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The Argosy Vol. 51, No. 4, April, 1891

By that same Rivod who murdered his brother Miliau


lingered as long as we dared, but knew that we should not travel back at express speed, and that our coachman, after his indulgence in Breton beer or spirit, would probably be more sleepy than ever.

The sun was declining as we left Guimiliau, the church and its monuments forming a very singular composition against the background of the sky as we turned and gave it a farewell look. One scarcely analysed the reason, but there was almost an effect of heathendom about it, as if it dated from some remote age, when visible objects were worshipped, and the sun and the moon and dragons and grotesques took a prominent place in religion.

The sun was declining and twilight was beginning to creep over the land. It threw out in greater relief the wayside crosses that we passed on the road, solemnising the scene, and insensibly leading the mind to contemplation; all the beauty, all the mystery of our faith, the lights and shadows of our earthly pilgrimage, so typified by the days and nights of creation; and the "one far-off divine event" which concerns us all.

When we entered Morlaix the sun had set; table d'hote was not over, and we knew that Catherine had our places and our welfare in her special keeping; and the driver having done his best on the road, and having fallen asleep not more than five times on his box, we forgot our threat, and dismissed him with a _pourboire_, for which he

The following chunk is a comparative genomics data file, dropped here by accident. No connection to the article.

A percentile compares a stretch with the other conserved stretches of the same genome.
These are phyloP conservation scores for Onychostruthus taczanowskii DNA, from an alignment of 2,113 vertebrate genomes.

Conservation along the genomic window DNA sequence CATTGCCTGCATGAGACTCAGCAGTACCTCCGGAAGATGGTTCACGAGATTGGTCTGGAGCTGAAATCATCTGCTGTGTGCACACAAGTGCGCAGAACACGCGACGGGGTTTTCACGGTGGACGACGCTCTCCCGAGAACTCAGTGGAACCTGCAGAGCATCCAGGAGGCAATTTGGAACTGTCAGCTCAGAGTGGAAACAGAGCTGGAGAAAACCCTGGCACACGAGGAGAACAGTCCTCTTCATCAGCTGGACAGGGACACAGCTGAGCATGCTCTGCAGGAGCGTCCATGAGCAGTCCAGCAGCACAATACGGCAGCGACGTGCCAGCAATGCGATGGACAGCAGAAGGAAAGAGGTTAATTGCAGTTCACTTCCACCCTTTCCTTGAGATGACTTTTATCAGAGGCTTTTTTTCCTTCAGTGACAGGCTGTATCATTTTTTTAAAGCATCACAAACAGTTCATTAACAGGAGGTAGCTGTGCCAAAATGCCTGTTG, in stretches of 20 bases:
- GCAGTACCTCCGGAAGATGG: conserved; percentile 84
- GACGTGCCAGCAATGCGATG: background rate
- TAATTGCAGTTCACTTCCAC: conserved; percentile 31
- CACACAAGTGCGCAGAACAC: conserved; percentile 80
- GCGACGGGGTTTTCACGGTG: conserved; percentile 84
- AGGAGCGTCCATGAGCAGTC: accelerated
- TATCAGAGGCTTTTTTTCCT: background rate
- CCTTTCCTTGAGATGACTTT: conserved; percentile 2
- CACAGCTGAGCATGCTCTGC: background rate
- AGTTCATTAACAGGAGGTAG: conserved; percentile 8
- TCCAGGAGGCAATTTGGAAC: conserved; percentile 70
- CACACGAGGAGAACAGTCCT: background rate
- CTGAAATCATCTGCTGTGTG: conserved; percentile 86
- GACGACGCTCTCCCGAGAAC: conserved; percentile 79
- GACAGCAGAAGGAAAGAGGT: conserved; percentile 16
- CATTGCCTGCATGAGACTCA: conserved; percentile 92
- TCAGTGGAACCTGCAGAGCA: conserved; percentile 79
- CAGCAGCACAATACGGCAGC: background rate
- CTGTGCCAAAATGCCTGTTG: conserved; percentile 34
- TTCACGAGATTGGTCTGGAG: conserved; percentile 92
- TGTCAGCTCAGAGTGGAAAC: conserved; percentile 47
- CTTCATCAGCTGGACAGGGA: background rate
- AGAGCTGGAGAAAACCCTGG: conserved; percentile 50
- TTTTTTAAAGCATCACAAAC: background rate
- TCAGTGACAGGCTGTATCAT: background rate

returned us a Breton benediction.

[Illustration: BRITTANY PEASANTS.]

Once again the next day was kindly, the sun shone, the sky was unclouded. These are rare days in Brittany, which, surrounded on three sides by water, lives in an atmosphere that is always damp and too often gloomy and depressing.

Mindful of our host's wise counsel to profit by the fine weather, we started for St. Jean-du-Doigt.

This time our drive lay in a different direction. Yesterday it had been inland, to-day it was towards the sea-coast. The country for some time was sad and barren-looking, but as we approached St. Jean and the coast it became more interesting and fertile.

Lanmeur, a small town not far from St. Jean, lies in a rather sad and solitary plain, and is said to occupy the site of a city of great antiquity. Here runs the river Douron, a small stream that, considerably higher up, separates the Department of Finistere from Les Cotes du Nord. The ancient city was named _Kerfeunteun_, and possessed a wonderful church which was destroyed by the Normans in the eleventh century, but of which the crypt still remains. In the centre of this crypt springs a fountain or well, dedicated to St. Melar, a Breton prince put to death in the year 538, by that same Rivod who murdered his brother Miliau, and then had himself proclaimed king. The crypt also contains a statue of St. Melar of the fourteenth century, representing him minus a hand and foot, which Rivod had had cut off before putting him to death, in order that he should not be able to mount a horse or use a sword. Of the church built in the eleventh century only a few arches in the nave and the south porch remain. The rest of the existing building is modern.

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